Tuesday, July 19, 2011

The Face of Shakespeare - Part II

By Martha Reed

I continue to be fascinated by the discussion as to the authorship of Shakespeare’s plays. Of course, I know the life story of the Bard of Avon. I’m willing to say he was the face of the playwright. But recently another theory has stepped forward and I’m fascinated by it because this new theory proposes that some of the works of Shakespeare were actually written by Emilia Lanier, the first published English woman poet who may also be The Dark Lady of Shakespeare’s sonnets:

  Sonnet 130

My mistress' eyes are nothing like the sun,
Coral is far more red, than her lips red,
If snow be white, why then her breasts are dun:
If hairs be wires, black wires grow on her head:
I have seen roses damasked, red and white,
But no such roses see I in her cheeks,
And in some perfumes is there more delight,
Than in the breath that from my mistress reeks.
I love to hear her speak, yet well I know,
That music hath a far more pleasing sound:
I grant I never saw a goddess go,
My mistress when she walks treads on the ground.
And yet by heaven I think my love as rare,
As any she belied with false compare.

You can go online and read more about the discussion but I’d like to use this blog to post my two cents worth on it because there’s something in the discussion that strikes me – a modern author – as a modern truth even though it’s more than four hundred years old and that’s the way the plays run along to parallel tracks depending on their settings.
First we have the history plays, all the Henrys and Richards and even Macbeth; those make sense to me because the playwright was writing to entertain an aristocratic or royal sponsor and there’s nothing like polishing up your bosses’ ancestors to bring home the clink. But how do you explain The Merchant of Venice or The Taming of the Shrew? These plays have a different sensibility to them. It’s almost as if the writer (whoever it was) was working under a different contract. That’s what makes me think that “Shakespeare” was a writing team. A gifted but relatively undereducated man from Avon and his partner/lover, an extremely well educated woman who had ties with the Tudor court.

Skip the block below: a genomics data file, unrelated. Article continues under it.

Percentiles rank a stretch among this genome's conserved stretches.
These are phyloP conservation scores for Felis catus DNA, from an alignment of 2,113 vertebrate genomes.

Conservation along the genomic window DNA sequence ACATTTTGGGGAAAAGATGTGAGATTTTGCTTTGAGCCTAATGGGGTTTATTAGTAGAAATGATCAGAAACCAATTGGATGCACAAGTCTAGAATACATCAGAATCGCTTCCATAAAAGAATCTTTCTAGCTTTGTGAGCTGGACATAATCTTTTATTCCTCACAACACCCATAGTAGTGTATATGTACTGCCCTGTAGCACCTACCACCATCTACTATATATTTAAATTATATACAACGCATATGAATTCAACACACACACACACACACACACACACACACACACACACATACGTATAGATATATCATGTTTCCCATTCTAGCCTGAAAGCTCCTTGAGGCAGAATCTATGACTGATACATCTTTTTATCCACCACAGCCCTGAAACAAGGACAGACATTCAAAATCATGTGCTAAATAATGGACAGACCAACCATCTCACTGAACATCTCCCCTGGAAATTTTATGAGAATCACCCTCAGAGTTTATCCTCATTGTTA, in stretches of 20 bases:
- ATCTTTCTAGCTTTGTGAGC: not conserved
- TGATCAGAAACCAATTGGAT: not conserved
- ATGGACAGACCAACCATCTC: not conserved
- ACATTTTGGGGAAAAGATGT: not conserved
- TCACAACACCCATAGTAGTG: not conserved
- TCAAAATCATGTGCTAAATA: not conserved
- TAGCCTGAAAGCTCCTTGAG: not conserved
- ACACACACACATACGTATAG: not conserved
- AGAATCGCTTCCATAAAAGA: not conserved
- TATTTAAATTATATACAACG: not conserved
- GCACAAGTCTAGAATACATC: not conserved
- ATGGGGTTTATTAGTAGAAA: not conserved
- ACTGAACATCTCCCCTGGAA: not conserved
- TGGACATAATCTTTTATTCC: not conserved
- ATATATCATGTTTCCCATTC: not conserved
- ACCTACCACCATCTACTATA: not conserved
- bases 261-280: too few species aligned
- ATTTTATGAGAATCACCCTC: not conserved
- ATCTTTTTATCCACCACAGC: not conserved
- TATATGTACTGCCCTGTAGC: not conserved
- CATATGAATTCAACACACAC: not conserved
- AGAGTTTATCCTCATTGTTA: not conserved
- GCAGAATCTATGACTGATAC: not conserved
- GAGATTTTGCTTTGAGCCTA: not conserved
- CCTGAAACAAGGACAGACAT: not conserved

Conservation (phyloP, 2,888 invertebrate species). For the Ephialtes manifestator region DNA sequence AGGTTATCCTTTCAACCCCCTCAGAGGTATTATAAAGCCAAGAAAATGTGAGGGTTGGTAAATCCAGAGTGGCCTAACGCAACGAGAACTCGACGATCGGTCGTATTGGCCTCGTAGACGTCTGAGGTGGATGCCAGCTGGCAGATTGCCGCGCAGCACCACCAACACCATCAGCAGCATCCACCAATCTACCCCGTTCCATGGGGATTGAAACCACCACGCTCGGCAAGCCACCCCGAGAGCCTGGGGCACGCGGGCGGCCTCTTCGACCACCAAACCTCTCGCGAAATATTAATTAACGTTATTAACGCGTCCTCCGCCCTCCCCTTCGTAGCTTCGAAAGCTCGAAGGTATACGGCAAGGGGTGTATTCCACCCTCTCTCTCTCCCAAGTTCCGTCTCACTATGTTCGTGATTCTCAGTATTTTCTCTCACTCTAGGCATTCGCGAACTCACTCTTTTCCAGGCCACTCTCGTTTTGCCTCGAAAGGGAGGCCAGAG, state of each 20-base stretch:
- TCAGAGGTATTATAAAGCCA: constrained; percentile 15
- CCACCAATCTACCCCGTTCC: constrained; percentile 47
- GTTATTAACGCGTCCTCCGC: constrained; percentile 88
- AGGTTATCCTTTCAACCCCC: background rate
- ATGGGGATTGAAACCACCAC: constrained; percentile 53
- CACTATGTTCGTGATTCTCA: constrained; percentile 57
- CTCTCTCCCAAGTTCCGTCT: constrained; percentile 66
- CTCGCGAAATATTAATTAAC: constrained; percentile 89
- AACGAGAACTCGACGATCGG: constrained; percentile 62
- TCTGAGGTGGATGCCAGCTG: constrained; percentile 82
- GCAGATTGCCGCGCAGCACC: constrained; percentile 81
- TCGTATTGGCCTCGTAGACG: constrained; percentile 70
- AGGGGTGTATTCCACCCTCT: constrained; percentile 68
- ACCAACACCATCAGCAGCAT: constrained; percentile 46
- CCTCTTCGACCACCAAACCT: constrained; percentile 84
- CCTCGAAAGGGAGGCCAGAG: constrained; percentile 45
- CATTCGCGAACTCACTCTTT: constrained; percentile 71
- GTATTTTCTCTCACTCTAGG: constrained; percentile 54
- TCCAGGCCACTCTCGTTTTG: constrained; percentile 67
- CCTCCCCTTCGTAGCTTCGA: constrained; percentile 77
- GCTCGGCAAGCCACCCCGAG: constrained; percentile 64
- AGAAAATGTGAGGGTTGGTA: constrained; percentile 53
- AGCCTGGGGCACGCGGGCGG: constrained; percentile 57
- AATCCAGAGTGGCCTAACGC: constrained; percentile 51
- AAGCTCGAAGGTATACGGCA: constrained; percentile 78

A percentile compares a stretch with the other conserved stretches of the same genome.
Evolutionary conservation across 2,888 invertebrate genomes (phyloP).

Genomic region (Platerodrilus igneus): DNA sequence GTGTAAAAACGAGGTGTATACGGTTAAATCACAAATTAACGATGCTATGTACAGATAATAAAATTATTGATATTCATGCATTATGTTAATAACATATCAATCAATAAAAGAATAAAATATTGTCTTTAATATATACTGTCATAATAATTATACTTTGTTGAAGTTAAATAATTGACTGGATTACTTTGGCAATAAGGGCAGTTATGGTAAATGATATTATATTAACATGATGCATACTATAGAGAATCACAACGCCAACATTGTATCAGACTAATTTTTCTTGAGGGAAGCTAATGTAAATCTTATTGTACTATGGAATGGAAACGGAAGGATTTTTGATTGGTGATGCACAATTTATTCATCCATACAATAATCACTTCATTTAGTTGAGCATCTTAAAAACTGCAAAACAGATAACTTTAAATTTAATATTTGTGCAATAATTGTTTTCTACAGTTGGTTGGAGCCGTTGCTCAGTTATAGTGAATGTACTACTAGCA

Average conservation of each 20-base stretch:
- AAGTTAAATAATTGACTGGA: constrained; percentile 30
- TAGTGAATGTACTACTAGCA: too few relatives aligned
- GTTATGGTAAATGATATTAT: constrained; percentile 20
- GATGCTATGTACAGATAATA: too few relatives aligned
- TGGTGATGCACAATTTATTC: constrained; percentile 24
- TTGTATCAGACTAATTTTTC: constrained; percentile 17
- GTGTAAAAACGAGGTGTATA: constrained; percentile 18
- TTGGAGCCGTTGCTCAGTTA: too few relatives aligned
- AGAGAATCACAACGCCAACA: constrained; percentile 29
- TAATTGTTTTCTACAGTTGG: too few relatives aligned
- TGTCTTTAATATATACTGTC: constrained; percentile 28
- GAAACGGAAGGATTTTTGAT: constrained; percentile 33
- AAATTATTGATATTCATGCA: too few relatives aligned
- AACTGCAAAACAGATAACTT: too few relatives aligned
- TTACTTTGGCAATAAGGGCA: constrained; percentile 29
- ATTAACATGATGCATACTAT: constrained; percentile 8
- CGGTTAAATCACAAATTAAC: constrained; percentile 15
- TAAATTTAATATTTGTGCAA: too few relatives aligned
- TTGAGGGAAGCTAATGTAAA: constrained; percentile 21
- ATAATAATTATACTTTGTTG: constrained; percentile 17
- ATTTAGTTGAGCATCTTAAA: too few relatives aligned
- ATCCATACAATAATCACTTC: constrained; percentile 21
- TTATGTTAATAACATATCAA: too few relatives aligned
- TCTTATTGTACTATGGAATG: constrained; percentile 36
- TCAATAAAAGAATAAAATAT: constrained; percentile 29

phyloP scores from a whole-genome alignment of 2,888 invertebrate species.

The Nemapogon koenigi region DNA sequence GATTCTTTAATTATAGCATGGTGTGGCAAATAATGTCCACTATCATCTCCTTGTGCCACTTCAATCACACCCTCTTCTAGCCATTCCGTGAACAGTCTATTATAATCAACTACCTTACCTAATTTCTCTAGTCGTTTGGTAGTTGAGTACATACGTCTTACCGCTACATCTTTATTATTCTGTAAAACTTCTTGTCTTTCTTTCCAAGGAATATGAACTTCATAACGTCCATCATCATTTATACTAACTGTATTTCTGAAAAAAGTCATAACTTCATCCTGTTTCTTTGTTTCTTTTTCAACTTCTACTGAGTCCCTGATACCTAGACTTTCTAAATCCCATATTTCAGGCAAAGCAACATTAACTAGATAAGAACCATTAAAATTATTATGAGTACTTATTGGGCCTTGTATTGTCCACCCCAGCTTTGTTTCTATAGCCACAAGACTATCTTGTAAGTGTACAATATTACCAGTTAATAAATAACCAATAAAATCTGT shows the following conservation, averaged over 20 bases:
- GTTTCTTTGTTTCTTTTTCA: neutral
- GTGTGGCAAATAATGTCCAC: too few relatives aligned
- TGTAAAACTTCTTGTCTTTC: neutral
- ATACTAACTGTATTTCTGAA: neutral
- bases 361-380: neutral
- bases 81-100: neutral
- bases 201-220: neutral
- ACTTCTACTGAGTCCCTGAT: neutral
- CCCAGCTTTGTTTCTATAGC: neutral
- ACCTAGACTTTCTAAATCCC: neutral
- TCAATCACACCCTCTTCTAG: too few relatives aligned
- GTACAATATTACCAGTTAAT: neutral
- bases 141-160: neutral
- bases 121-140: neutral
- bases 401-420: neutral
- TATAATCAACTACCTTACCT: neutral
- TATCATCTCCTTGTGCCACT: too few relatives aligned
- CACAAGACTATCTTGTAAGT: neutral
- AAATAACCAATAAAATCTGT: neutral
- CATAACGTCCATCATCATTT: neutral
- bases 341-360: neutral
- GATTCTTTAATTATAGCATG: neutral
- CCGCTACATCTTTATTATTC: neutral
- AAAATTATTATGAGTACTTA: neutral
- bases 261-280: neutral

Emelia had been the teenaged mistress of Henry VIII’s illegitimate son, Henry Carey, his natural son by Anne Boleyn’s sister Mary. Shazooey, these Tudor bloodlines were complicated.
I’m sure we’ll be hearing more about this in the four hundred years to come. But the thing that strikes me now is that it sounds reasonable. What’s your theory?


Gina said...

Sounds reasonable to me. Now all we need is for someone to find the smoking gun - uh, make that "quill pen" . . .

Jenna said...

Interesting... Although to be honest, I don't see the fascination. What's wrong with believing that Will wrote the Shakespeare plays and sonnets himself, all by his lonesome? There are lots of writers who cross genres and write comedy as well as tragedy and everything in between. No reason to think that William Shakespeare wouldn't be able to. I'll be the first to admit I know very little about it, though. I've read and acted in Shakespeare's plays, but I've never made a point to brush up on the various conspiracy theories concerning the authorship.

Ramona said...

"Shazooey" - is that Shakespearean?

I think this is an unsolvable mystery.

Patg said...
This comment has been removed by the author.
Patg said...

It's a mystery, and as Ramona said quite unsolvable unless something long lost comes along to show proof.
ITMT--sure, anything to turn the scholary statis quo on its ear. Especially if it gives credit to a female.

Nancy said...

Now, see, I believe he wrote them all. In fact, I think some plays are rough drafts of others. (Sir Toby Belch had to be a draft of Falstaff. Don John from Much Ado is a forerunner of Iago.) Harold Bloom's book is terrific. Harold might need a pie in the face, though.